US Senate Committee on Health, Education, Labor, & Pensions

Chairmen Harkin, Carper Urge Veteran Affairs Department to Improve GI Bill Comparison Tool

Monday, March 03, 2014

WASHINGTON, D.C.—Senators Tom Harkin (D-IA), Chairman of the Health, Education, Labor, and Pensions (HELP) Committee, and Tom Carper (D-DE), Chairman of the Homeland Security and Governmental Affairs Committee, have sent a letter to the U.S. Department of Veterans Affairs (VA) urging additional improvements to the agency’s GI Bill Comparison Tool. In the letter, sent Thursday evening, the senators commend the VA for launching the website, but recommend that the agency work with its partners—the U.S. Department of Education (ED) and the Consumer Financial Protection Bureau (CFPB)—to make several changes to improve the tool’s effectiveness and address several limitations.

“The website is an important first step in providing veterans with targeted information to help them reach their educational goals and find meaningful employment,” wrote the chairmen. “While the website certainly provides very useful information, we believe that improvements could be made to further advance the website’s goals.”

Specifically, the senators suggest that the VA: add schools’ actual tuition and fees, and the percentage of those tuition and fees covered by Post-9/11 benefits; quickly develop and implement an automated system to more efficiently share and maintain data; clarify schools’ outcome measures; mention schools’ accreditation status; describe any limitations schools may place on veterans’ eligibility for the Yellow Ribbon program; and include a tool developed by the Federal Trade Commission that helps servicemembers choose a college after military service.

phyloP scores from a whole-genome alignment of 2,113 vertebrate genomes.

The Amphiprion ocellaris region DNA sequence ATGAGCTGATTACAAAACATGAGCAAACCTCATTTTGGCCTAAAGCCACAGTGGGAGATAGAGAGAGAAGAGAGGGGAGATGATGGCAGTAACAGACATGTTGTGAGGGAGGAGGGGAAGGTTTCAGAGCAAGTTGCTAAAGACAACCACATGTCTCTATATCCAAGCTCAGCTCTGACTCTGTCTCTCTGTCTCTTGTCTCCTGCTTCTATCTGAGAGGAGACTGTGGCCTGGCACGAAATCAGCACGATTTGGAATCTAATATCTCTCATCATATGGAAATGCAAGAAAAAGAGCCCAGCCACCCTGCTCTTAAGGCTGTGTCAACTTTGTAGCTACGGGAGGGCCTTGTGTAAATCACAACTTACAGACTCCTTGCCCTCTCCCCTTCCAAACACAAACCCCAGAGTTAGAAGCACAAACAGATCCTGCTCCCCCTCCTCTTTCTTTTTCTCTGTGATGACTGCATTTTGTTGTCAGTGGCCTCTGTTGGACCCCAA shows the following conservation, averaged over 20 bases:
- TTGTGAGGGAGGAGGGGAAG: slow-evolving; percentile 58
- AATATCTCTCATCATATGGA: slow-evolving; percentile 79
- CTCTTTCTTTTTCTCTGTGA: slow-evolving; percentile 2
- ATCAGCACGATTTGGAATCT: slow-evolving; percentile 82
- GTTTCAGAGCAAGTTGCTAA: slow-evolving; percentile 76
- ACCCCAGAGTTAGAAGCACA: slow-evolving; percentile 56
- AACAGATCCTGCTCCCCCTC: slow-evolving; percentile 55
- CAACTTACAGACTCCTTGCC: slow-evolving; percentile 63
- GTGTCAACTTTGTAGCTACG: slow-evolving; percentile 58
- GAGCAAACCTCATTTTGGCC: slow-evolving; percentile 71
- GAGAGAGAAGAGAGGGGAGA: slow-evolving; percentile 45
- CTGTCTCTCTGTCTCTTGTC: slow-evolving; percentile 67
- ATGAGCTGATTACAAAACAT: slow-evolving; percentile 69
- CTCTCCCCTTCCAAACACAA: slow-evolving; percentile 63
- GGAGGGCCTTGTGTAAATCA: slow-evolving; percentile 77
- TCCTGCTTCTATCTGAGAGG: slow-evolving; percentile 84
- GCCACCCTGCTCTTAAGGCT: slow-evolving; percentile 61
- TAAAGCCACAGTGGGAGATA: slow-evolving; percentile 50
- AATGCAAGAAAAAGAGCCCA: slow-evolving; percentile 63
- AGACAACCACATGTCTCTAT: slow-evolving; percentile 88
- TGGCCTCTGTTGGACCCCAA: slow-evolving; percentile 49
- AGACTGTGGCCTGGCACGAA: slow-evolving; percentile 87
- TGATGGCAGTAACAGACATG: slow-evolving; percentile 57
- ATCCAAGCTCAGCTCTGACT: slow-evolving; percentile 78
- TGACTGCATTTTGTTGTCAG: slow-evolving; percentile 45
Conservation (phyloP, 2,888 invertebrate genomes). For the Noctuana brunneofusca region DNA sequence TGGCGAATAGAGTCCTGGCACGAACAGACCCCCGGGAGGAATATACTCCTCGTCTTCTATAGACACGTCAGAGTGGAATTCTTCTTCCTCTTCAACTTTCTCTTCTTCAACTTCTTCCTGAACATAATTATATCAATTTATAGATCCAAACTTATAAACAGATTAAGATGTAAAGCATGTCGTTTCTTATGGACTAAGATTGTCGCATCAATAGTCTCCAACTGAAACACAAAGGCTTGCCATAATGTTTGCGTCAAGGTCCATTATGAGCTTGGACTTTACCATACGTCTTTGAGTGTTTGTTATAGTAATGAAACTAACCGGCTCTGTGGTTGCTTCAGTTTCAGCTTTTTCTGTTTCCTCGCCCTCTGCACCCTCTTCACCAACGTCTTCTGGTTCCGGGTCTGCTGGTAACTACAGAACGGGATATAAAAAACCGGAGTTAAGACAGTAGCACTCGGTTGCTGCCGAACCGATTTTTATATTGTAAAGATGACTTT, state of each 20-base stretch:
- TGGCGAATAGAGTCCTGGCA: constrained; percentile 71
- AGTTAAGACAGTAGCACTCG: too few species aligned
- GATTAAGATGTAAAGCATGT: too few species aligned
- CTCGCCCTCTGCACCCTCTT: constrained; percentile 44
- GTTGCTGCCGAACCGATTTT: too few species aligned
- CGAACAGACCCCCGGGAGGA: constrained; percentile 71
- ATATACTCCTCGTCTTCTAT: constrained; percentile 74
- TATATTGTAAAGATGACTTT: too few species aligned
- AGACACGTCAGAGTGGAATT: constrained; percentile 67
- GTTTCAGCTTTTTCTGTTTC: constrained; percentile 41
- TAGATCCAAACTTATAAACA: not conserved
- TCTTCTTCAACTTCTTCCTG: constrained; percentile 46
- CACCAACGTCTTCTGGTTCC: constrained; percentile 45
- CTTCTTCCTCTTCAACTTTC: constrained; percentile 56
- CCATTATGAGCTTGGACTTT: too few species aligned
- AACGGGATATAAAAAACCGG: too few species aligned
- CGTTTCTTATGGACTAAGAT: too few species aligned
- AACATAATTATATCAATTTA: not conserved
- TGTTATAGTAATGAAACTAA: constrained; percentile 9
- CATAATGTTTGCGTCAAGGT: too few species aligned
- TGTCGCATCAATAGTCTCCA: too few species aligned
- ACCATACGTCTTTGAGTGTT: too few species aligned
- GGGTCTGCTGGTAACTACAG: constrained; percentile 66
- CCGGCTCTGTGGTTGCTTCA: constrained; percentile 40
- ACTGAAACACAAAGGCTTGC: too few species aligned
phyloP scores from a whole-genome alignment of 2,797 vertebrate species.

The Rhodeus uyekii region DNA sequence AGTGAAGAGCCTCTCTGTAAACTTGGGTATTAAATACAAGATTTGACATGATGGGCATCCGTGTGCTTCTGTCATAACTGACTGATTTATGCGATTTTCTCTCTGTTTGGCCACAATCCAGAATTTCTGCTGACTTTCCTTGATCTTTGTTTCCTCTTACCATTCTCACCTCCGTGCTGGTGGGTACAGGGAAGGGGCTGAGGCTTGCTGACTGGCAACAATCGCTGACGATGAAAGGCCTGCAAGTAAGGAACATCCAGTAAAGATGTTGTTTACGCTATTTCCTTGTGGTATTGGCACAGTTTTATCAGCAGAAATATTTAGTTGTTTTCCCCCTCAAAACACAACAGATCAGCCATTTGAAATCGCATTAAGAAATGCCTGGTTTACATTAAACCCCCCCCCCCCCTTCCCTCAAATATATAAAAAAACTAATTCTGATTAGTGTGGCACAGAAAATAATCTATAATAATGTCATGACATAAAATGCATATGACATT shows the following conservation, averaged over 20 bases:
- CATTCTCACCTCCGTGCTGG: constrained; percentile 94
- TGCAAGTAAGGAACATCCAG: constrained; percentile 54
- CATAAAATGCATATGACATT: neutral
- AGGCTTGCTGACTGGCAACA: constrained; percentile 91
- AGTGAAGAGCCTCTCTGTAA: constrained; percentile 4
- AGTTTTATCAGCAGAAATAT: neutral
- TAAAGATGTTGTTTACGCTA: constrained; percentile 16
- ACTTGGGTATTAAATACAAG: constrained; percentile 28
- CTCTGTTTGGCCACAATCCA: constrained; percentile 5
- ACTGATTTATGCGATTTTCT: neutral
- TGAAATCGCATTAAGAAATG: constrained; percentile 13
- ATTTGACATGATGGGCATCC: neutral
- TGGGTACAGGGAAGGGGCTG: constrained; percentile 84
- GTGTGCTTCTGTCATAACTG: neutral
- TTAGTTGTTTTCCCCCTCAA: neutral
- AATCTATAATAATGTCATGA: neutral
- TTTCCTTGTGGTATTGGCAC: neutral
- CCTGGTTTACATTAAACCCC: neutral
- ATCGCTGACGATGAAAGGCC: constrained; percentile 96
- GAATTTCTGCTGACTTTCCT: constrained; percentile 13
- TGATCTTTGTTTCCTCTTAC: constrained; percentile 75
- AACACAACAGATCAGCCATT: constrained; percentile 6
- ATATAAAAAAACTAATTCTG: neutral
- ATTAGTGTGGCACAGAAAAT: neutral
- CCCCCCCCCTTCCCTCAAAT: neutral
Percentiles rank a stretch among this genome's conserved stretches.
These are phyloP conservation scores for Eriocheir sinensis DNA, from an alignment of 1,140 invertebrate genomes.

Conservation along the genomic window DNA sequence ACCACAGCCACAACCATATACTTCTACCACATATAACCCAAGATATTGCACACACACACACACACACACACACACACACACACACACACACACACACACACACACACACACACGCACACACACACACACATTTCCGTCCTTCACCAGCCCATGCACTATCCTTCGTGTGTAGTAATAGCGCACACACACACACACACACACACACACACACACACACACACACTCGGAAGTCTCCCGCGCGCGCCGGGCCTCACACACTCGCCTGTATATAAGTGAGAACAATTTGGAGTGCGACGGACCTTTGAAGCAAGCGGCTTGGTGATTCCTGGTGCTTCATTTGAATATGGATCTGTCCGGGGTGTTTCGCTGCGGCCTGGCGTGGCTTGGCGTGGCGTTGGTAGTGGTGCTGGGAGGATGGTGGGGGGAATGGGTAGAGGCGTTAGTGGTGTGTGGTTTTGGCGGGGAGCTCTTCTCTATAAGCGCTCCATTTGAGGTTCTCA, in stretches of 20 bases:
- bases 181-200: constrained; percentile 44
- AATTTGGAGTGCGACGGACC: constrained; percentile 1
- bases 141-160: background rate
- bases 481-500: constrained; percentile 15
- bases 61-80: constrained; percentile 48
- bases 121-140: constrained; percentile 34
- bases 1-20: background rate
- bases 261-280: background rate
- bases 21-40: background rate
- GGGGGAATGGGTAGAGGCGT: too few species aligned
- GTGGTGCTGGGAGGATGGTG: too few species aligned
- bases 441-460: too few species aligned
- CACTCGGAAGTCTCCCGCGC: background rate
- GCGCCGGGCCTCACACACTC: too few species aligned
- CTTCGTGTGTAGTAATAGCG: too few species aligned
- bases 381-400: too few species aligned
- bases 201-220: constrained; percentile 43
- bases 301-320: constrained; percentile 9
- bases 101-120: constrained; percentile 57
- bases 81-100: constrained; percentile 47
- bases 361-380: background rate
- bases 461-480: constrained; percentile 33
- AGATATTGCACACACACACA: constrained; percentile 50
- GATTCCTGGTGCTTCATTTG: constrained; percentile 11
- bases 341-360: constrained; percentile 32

The recently launched GI Bill Comparison tool is a collaborative effort between the VA and ED that brings together information from over 17 different online sources and three federal agencies to provide veterans, service members and eligible dependents key insights into college affordability and value so they can choose the best education program to meet their needs.

The GI Bill Comparison Tool is one piece of a series of resources that the VA will introduce in response to President Obama’s Executive Order 13607, which directs agencies to implement and promote "Principles of Excellence" for education institutions that interact with veterans, servicemembers, and their families. Additionally, the Executive Order requires that the VA ensures beneficiaries have the information they need to make informed choices about VA education benefits and approved programs.

A copy of the letter follows.

February 27, 2014

Curtis L. Coy
Deputy Under Secretary, Office of Economic Opportunity
Department of Veterans Affairs
Washington, D.C., 20420

 Dear Mr. Coy: